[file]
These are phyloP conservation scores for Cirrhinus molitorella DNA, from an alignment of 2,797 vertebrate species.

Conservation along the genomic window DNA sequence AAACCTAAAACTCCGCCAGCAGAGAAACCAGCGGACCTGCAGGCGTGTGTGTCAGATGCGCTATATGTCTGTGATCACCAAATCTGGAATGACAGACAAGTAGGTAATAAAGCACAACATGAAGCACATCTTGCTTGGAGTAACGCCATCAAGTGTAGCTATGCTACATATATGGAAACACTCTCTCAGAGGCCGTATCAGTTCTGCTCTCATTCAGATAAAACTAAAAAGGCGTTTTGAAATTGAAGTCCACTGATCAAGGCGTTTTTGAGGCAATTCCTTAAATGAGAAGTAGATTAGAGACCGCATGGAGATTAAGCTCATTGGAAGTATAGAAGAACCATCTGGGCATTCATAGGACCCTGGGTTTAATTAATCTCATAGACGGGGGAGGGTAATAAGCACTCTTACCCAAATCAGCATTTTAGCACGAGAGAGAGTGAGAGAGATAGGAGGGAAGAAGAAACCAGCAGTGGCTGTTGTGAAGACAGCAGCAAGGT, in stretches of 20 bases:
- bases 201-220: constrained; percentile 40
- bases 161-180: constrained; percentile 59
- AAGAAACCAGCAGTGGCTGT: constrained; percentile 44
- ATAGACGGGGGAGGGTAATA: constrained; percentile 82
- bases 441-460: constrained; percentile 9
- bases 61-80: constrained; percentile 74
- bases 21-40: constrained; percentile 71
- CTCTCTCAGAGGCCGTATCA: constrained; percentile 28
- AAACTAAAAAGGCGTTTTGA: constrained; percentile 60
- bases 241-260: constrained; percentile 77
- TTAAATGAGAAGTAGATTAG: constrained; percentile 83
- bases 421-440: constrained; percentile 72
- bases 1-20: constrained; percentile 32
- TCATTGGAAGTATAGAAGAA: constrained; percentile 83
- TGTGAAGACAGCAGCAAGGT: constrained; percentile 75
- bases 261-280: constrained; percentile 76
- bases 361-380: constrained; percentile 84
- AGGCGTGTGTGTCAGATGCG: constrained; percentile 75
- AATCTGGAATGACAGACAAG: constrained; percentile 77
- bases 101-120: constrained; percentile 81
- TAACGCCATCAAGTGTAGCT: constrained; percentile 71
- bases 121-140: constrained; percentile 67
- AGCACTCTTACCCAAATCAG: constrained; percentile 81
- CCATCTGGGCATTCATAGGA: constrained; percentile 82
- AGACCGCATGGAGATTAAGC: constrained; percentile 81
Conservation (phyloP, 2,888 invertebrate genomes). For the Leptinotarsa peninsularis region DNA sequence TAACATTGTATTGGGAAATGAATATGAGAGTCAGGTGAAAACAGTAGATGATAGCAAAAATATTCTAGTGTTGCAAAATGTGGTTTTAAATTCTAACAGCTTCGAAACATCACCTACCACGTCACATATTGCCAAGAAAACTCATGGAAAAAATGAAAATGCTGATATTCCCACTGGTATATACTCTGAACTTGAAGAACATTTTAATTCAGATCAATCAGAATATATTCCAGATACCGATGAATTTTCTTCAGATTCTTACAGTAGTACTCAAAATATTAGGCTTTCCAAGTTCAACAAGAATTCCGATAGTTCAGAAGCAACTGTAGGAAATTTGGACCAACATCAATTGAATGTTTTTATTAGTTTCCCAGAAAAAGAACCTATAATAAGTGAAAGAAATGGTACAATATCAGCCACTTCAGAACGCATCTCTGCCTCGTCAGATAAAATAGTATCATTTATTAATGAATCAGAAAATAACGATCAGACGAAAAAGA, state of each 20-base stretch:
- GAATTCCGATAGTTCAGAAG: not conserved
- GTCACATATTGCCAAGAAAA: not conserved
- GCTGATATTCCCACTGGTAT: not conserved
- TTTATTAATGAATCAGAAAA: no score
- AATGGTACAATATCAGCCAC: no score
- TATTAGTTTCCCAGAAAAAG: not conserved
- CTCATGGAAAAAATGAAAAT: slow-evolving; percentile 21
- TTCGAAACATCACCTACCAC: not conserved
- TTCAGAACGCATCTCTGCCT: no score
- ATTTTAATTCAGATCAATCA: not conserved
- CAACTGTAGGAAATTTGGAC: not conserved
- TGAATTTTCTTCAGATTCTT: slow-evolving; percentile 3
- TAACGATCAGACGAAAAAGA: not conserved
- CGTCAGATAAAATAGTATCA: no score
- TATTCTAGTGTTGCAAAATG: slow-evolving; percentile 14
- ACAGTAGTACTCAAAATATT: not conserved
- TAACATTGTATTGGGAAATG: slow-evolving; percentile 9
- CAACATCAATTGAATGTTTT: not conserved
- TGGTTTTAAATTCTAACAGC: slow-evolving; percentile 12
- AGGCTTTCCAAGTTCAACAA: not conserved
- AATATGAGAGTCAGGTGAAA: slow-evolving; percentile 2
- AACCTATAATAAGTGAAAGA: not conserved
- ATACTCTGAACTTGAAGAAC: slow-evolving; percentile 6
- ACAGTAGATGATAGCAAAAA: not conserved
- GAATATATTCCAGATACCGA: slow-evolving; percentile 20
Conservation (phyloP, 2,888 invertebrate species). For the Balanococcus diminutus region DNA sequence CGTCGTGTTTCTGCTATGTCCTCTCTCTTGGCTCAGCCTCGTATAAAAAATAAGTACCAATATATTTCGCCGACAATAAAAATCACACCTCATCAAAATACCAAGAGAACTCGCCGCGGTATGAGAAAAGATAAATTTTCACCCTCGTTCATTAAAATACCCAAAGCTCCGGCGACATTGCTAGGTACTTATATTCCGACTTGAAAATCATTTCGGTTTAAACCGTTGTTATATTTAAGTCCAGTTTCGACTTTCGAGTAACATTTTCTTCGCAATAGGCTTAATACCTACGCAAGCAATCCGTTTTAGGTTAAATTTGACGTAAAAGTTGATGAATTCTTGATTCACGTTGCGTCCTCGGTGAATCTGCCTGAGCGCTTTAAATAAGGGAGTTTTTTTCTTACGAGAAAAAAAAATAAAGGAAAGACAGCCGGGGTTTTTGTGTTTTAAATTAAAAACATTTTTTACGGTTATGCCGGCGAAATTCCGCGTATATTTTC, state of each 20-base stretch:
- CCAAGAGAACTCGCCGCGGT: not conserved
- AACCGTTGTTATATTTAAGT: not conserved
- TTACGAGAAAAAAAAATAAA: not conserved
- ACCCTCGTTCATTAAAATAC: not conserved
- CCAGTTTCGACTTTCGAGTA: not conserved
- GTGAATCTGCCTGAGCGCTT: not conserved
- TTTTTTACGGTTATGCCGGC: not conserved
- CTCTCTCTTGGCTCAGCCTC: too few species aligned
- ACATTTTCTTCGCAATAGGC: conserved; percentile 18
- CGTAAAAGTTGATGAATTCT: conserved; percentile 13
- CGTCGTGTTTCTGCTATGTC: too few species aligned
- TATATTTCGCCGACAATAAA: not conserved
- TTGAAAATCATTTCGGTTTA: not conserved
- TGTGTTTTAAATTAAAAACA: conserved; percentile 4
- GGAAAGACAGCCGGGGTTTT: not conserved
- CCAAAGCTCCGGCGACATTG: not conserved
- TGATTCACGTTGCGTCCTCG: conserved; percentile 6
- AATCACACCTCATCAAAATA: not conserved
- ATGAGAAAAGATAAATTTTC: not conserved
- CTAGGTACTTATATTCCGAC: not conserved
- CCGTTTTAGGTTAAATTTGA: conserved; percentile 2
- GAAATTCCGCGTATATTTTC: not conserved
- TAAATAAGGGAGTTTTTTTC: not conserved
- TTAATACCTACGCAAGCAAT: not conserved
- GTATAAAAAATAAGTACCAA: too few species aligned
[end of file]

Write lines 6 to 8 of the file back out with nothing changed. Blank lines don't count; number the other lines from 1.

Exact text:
- ATAGACGGGGGAGGGTAATA: constrained; percentile 82
- bases 441-460: constrained; percentile 9
- bases 61-80: constrained; percentile 74